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WWTP Optimization to Achieve Effluent Total Phosphorus Levels Less Than 0.15 mglL Without Chemicals or Filtration

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Conventional biological phosphorus removal strives for effluent total phosphorus levels of 1 to 2 mg/L. Phosphorus is becoming a critical pollutant in man y watersheds and very low permit limits are becoming more common. Satisfying stringent permit limits requires significantly improved biological performance and frequently the use of chemicals and filtration. In 2002, the City of Moscow, Idaho, wastewater treatment plant (WWTP), which was designed for enhanced biological phosphorus removal, had an average effluent total phosphorus level of 0.91 mg/L, but a stringent limit of 0.136 mg/L was looming in the NPDES permit. The City entered into a longterm process to optimize the facility for effluent total phosphorus without chemicals or filtration. This paper presents the control theories the City adopted, operating characteristics of the WWTP, and process changes undertaken with existing treatment basins leading to an average effluent total phosphorus level of 0.254 mg/L in 2008 and 0.133 mg/L during the permit period ofMay 15 through October 15 in 2008.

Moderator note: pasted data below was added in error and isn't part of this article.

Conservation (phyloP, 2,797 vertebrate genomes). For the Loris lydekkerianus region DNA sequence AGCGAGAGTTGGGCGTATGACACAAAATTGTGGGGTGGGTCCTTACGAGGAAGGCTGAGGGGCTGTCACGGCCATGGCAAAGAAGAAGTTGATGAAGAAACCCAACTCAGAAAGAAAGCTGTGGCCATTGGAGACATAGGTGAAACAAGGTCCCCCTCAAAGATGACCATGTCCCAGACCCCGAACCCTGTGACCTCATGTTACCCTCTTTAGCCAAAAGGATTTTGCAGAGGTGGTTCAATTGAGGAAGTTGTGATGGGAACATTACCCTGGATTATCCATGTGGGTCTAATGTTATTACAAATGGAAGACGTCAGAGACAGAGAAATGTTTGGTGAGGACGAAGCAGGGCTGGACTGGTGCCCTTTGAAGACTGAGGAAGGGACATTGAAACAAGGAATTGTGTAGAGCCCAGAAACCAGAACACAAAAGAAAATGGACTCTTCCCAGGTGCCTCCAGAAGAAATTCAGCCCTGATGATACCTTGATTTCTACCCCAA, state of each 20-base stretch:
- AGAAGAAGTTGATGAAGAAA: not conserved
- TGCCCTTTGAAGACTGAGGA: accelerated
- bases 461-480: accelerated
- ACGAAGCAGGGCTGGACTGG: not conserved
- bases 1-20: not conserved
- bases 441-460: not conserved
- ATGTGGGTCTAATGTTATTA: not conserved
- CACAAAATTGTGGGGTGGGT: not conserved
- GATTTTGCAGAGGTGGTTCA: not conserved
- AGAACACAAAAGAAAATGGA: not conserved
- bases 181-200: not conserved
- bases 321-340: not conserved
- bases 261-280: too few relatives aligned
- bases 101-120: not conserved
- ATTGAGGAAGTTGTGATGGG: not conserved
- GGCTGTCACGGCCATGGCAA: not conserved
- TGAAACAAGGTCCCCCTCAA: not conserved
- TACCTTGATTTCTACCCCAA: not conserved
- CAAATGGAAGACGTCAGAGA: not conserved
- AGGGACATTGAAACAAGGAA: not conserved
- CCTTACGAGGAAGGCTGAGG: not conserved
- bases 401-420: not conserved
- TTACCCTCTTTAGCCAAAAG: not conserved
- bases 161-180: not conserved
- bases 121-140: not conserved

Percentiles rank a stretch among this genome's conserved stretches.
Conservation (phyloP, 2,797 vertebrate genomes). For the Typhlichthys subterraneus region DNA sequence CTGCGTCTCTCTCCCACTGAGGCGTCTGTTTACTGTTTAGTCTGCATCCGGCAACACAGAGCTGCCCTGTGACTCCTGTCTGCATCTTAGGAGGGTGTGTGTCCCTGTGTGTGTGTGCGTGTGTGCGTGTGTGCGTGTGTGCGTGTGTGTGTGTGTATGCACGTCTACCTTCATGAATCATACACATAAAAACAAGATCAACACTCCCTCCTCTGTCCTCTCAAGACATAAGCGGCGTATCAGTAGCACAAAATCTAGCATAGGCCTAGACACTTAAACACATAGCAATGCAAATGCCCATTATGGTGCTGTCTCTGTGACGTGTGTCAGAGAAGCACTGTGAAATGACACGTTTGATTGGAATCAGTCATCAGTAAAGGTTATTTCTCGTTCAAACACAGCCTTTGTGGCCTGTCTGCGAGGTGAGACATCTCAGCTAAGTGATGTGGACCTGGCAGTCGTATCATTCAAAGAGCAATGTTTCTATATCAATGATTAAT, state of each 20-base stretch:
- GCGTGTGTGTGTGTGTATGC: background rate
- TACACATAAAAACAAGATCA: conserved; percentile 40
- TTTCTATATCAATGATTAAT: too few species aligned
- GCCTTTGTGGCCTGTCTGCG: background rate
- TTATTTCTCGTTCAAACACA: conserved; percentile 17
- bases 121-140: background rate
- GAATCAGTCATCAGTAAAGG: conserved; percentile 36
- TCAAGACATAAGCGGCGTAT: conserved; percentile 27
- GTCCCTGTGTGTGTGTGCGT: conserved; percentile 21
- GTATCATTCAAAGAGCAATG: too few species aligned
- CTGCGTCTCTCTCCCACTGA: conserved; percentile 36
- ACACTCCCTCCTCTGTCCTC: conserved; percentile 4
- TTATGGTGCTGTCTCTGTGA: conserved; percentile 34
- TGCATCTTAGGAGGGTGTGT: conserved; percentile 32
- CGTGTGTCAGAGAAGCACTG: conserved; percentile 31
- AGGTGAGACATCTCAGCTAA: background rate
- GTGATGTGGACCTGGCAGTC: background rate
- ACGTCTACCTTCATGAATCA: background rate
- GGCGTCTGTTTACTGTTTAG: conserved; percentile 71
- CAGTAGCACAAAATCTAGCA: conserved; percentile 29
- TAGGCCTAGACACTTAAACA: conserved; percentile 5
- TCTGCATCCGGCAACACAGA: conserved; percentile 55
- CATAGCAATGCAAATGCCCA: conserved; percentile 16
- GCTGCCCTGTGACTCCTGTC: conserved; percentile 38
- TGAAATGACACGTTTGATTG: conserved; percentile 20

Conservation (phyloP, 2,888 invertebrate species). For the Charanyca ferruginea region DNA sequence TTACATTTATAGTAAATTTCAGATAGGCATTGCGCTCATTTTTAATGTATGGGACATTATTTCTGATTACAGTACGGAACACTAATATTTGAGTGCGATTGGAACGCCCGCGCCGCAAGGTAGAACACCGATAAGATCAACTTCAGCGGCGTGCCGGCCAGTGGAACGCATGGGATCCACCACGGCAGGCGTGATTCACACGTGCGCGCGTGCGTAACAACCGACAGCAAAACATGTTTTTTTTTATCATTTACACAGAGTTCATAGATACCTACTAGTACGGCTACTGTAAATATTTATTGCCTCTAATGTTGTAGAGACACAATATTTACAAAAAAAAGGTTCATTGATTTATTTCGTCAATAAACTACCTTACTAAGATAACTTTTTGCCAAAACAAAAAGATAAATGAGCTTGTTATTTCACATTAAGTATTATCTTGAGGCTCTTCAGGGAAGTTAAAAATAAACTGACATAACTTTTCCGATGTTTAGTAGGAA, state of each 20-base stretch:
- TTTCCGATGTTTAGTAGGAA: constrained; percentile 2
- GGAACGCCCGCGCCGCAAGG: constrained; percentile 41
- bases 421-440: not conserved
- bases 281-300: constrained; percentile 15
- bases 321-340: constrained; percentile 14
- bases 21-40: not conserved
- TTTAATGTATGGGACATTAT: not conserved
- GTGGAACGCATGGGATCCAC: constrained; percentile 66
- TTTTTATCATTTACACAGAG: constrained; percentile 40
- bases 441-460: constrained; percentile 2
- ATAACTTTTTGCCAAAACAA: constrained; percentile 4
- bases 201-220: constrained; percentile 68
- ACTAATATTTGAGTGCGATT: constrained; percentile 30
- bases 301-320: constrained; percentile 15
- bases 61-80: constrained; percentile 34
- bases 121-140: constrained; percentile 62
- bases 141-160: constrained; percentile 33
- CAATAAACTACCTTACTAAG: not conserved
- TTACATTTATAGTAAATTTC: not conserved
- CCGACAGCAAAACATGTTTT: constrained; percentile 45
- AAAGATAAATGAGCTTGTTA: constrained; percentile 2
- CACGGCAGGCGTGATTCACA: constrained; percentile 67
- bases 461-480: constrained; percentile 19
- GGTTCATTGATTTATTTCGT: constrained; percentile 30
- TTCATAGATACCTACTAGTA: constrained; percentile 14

Keywords: biological phosphorus removal; process control; wastewater treatment optimization

Document Type: Research Article


Publication date: January 1, 2009

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  • Proceedings of the Water Environment Federation is an archive of papers published in the proceedings of the annual Water Environment Federation® Technical Exhibition and Conference (WEFTEC® ) and specialty conferences held since the year 2000. These proceedings are not peer reviewed.

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